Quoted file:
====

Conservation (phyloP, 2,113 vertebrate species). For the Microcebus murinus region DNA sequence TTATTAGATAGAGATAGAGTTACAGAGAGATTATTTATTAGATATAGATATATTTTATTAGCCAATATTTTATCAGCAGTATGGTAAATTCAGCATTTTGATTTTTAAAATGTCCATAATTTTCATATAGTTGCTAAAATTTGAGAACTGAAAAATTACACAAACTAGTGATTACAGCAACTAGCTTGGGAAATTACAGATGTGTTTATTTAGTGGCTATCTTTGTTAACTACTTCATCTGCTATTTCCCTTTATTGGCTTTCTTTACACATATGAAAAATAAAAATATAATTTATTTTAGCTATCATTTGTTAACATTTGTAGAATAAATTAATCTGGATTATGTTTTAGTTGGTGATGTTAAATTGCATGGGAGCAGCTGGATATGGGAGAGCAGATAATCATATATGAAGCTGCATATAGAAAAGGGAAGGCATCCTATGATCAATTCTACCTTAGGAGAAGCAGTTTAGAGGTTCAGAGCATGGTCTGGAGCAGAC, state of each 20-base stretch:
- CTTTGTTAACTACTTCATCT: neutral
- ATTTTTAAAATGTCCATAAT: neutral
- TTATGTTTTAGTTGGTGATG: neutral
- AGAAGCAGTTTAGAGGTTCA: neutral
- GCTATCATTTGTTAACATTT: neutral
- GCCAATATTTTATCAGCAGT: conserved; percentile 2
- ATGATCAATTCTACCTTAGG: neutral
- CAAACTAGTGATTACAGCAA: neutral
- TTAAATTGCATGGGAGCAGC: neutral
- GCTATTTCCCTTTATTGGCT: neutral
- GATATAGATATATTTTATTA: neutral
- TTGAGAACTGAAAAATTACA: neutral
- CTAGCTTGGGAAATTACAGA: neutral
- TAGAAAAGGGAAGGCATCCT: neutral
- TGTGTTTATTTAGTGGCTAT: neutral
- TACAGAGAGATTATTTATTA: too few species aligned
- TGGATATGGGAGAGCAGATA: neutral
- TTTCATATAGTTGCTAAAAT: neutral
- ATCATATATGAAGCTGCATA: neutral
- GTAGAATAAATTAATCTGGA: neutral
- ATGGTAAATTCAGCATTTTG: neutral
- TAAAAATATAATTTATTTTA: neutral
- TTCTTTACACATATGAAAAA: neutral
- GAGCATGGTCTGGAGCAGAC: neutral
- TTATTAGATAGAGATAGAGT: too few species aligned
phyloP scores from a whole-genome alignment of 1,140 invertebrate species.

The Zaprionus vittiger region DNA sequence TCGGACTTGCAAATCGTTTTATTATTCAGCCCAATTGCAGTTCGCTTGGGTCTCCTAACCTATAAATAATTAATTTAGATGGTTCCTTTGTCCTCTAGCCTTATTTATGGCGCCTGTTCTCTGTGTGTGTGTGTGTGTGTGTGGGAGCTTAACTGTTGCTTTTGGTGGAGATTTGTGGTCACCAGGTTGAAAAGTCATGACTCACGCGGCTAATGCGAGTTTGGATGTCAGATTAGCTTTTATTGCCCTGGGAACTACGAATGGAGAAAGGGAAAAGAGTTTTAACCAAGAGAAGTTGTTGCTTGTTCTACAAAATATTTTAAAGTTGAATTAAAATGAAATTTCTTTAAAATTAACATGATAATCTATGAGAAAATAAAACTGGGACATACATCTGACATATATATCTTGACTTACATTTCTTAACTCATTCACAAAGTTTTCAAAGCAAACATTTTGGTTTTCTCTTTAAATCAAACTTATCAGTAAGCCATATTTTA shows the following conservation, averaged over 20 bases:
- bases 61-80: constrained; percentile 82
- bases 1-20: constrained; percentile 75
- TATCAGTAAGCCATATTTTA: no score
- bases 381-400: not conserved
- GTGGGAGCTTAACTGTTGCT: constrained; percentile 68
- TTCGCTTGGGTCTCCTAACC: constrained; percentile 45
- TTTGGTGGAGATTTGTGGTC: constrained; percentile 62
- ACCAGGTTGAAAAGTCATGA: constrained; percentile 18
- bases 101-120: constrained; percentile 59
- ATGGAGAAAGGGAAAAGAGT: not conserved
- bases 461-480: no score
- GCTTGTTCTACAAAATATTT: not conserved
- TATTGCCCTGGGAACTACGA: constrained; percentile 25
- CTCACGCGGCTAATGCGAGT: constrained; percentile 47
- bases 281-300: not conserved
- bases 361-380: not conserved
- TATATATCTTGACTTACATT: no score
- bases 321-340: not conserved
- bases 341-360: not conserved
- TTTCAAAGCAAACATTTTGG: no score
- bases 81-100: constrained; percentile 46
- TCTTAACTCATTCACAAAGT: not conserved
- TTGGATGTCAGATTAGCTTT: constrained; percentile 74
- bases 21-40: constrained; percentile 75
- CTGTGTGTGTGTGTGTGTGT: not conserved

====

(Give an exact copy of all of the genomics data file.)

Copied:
Conservation (phyloP, 2,113 vertebrate species). For the Microcebus murinus region DNA sequence TTATTAGATAGAGATAGAGTTACAGAGAGATTATTTATTAGATATAGATATATTTTATTAGCCAATATTTTATCAGCAGTATGGTAAATTCAGCATTTTGATTTTTAAAATGTCCATAATTTTCATATAGTTGCTAAAATTTGAGAACTGAAAAATTACACAAACTAGTGATTACAGCAACTAGCTTGGGAAATTACAGATGTGTTTATTTAGTGGCTATCTTTGTTAACTACTTCATCTGCTATTTCCCTTTATTGGCTTTCTTTACACATATGAAAAATAAAAATATAATTTATTTTAGCTATCATTTGTTAACATTTGTAGAATAAATTAATCTGGATTATGTTTTAGTTGGTGATGTTAAATTGCATGGGAGCAGCTGGATATGGGAGAGCAGATAATCATATATGAAGCTGCATATAGAAAAGGGAAGGCATCCTATGATCAATTCTACCTTAGGAGAAGCAGTTTAGAGGTTCAGAGCATGGTCTGGAGCAGAC, state of each 20-base stretch:
- CTTTGTTAACTACTTCATCT: neutral
- ATTTTTAAAATGTCCATAAT: neutral
- TTATGTTTTAGTTGGTGATG: neutral
- AGAAGCAGTTTAGAGGTTCA: neutral
- GCTATCATTTGTTAACATTT: neutral
- GCCAATATTTTATCAGCAGT: conserved; percentile 2
- ATGATCAATTCTACCTTAGG: neutral
- CAAACTAGTGATTACAGCAA: neutral
- TTAAATTGCATGGGAGCAGC: neutral
- GCTATTTCCCTTTATTGGCT: neutral
- GATATAGATATATTTTATTA: neutral
- TTGAGAACTGAAAAATTACA: neutral
- CTAGCTTGGGAAATTACAGA: neutral
- TAGAAAAGGGAAGGCATCCT: neutral
- TGTGTTTATTTAGTGGCTAT: neutral
- TACAGAGAGATTATTTATTA: too few species aligned
- TGGATATGGGAGAGCAGATA: neutral
- TTTCATATAGTTGCTAAAAT: neutral
- ATCATATATGAAGCTGCATA: neutral
- GTAGAATAAATTAATCTGGA: neutral
- ATGGTAAATTCAGCATTTTG: neutral
- TAAAAATATAATTTATTTTA: neutral
- TTCTTTACACATATGAAAAA: neutral
- GAGCATGGTCTGGAGCAGAC: neutral
- TTATTAGATAGAGATAGAGT: too few species aligned
phyloP scores from a whole-genome alignment of 1,140 invertebrate species.

The Zaprionus vittiger region DNA sequence TCGGACTTGCAAATCGTTTTATTATTCAGCCCAATTGCAGTTCGCTTGGGTCTCCTAACCTATAAATAATTAATTTAGATGGTTCCTTTGTCCTCTAGCCTTATTTATGGCGCCTGTTCTCTGTGTGTGTGTGTGTGTGTGTGGGAGCTTAACTGTTGCTTTTGGTGGAGATTTGTGGTCACCAGGTTGAAAAGTCATGACTCACGCGGCTAATGCGAGTTTGGATGTCAGATTAGCTTTTATTGCCCTGGGAACTACGAATGGAGAAAGGGAAAAGAGTTTTAACCAAGAGAAGTTGTTGCTTGTTCTACAAAATATTTTAAAGTTGAATTAAAATGAAATTTCTTTAAAATTAACATGATAATCTATGAGAAAATAAAACTGGGACATACATCTGACATATATATCTTGACTTACATTTCTTAACTCATTCACAAAGTTTTCAAAGCAAACATTTTGGTTTTCTCTTTAAATCAAACTTATCAGTAAGCCATATTTTA shows the following conservation, averaged over 20 bases:
- bases 61-80: constrained; percentile 82
- bases 1-20: constrained; percentile 75
- TATCAGTAAGCCATATTTTA: no score
- bases 381-400: not conserved
- GTGGGAGCTTAACTGTTGCT: constrained; percentile 68
- TTCGCTTGGGTCTCCTAACC: constrained; percentile 45
- TTTGGTGGAGATTTGTGGTC: constrained; percentile 62
- ACCAGGTTGAAAAGTCATGA: constrained; percentile 18
- bases 101-120: constrained; percentile 59
- ATGGAGAAAGGGAAAAGAGT: not conserved
- bases 461-480: no score
- GCTTGTTCTACAAAATATTT: not conserved
- TATTGCCCTGGGAACTACGA: constrained; percentile 25
- CTCACGCGGCTAATGCGAGT: constrained; percentile 47
- bases 281-300: not conserved
- bases 361-380: not conserved
- TATATATCTTGACTTACATT: no score
- bases 321-340: not conserved
- bases 341-360: not conserved
- TTTCAAAGCAAACATTTTGG: no score
- bases 81-100: constrained; percentile 46
- TCTTAACTCATTCACAAAGT: not conserved
- TTGGATGTCAGATTAGCTTT: constrained; percentile 74
- bases 21-40: constrained; percentile 75
- CTGTGTGTGTGTGTGTGTGT: not conserved